Without a pay raise for a dozen years, increasing numbers of New York judges are leaving the bench for jobs at law firms paying 10 times as much as their judicial salaries. The exodus, amounting to nearly 1 in 10 judges, has risen sharply during the past five years, The New York Times
In 1999, just 48 of the 1,300 state judges left the bench, but the number stepping down last year ballooned to 110 judges.
One example is James McGuire, a judge on the intermediate state appeals court in Manhattan. As a judge, he earned $144,000. He left to be a partner at Dechert LLP, where the average partner makes $1.4 million, the Times reported.
McGuire, who once served as Gov. George Pataki’s chief counsel, said the lack of a raise became increasingly troublesome for him. “I tormented myself for the longest period of time about whether I should go, because I love the work,” he told the Times. “And then I realized, ‘I’ve got no choice. The only responsible thing for my family is to go.’ ”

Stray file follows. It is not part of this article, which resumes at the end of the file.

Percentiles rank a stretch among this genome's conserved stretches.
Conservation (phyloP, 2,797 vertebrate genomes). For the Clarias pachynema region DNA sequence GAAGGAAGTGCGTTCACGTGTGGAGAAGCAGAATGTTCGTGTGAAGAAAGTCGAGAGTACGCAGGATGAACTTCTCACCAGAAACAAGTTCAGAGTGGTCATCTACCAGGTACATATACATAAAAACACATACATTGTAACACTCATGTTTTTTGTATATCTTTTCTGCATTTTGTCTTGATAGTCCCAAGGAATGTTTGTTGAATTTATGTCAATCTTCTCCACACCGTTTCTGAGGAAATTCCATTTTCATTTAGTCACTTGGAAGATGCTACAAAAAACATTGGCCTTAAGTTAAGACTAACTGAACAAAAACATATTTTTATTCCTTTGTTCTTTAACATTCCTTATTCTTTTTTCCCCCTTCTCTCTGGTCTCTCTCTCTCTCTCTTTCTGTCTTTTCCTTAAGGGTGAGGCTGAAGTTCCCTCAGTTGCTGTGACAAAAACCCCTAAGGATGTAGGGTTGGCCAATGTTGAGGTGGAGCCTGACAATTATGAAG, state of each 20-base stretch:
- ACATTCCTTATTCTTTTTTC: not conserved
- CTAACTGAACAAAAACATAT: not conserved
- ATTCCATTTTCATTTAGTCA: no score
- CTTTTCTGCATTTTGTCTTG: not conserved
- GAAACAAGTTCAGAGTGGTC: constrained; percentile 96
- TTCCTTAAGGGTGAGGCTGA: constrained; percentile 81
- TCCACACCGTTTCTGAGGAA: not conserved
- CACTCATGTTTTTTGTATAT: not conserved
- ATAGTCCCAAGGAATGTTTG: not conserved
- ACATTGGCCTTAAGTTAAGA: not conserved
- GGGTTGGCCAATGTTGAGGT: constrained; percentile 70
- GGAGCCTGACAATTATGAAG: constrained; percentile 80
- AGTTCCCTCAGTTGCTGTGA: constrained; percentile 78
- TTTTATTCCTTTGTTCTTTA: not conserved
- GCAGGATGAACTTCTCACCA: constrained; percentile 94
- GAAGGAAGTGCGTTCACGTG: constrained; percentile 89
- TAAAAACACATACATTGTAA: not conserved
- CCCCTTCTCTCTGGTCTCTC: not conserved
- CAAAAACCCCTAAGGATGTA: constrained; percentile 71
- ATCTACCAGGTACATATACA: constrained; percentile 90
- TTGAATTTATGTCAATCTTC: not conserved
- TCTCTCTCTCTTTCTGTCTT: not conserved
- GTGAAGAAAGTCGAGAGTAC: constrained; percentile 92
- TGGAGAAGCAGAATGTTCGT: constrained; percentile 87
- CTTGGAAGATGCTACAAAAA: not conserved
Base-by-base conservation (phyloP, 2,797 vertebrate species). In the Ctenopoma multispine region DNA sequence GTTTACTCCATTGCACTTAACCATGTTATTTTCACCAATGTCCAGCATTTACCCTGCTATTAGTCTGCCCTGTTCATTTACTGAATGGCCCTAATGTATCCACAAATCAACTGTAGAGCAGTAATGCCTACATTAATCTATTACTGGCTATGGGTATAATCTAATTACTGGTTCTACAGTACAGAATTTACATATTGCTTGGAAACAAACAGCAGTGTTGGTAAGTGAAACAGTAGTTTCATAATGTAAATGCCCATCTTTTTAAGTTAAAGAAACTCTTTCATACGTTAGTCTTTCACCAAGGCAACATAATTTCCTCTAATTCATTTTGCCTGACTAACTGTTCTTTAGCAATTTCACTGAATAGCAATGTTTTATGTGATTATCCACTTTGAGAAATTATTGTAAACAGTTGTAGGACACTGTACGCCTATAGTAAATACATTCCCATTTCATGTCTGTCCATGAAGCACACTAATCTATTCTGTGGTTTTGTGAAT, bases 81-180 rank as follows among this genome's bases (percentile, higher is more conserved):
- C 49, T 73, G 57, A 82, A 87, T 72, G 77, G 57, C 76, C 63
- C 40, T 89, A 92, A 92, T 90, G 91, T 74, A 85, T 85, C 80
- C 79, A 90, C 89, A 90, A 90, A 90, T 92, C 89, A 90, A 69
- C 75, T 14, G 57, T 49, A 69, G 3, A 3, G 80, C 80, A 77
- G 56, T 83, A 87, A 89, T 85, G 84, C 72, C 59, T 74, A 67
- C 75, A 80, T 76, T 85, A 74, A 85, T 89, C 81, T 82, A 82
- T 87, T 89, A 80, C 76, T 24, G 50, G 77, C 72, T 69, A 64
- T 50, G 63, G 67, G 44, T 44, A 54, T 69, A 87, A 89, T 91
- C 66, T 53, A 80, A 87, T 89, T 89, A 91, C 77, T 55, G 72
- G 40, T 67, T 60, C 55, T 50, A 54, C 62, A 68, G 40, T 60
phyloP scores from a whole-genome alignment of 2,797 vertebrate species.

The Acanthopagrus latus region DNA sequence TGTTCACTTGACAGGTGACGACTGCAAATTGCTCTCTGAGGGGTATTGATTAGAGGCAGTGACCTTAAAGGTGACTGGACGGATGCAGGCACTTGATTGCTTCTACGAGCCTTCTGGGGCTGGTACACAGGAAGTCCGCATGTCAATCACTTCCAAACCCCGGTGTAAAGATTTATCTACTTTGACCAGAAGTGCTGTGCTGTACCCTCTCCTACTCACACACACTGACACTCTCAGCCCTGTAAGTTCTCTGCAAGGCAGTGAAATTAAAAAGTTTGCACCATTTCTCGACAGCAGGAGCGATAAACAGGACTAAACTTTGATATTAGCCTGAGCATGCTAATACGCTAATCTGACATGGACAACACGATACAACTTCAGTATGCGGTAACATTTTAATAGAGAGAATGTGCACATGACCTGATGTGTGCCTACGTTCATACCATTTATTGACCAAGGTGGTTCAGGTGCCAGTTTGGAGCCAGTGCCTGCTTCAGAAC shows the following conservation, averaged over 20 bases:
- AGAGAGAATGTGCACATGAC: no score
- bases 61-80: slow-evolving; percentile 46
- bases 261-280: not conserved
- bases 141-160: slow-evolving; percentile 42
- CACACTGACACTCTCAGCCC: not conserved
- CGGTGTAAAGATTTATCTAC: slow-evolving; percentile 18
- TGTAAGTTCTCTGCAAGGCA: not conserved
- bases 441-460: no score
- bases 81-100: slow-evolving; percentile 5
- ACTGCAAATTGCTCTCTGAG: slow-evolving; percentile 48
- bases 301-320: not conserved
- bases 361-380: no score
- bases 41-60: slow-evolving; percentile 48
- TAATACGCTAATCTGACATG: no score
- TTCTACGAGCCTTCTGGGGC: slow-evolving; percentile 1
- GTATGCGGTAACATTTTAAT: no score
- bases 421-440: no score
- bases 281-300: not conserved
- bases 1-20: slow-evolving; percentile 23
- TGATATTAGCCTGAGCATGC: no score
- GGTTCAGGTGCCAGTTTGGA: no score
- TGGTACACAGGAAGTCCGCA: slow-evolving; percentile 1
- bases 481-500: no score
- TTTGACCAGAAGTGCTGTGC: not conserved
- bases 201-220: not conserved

Nationally, judicial salaries have fallen behind those of lawyers in private practice, law professors, school administrators, elected officials, and even some courthouse employees. In New York City, law clerks can earn more than the judges they work for, the Times reported. U.S. Supreme Court Chief Justice John Roberts also has noted the pay gap at the national level.
New York’s chief judge, Jonathan Lippman, said those leaving the bench constitute just half of the problem. “Why would a talented lawyer want to join an institution that hasn’t had even a cost of living increase in 12 years?” the Times quotes Lippman as saying.
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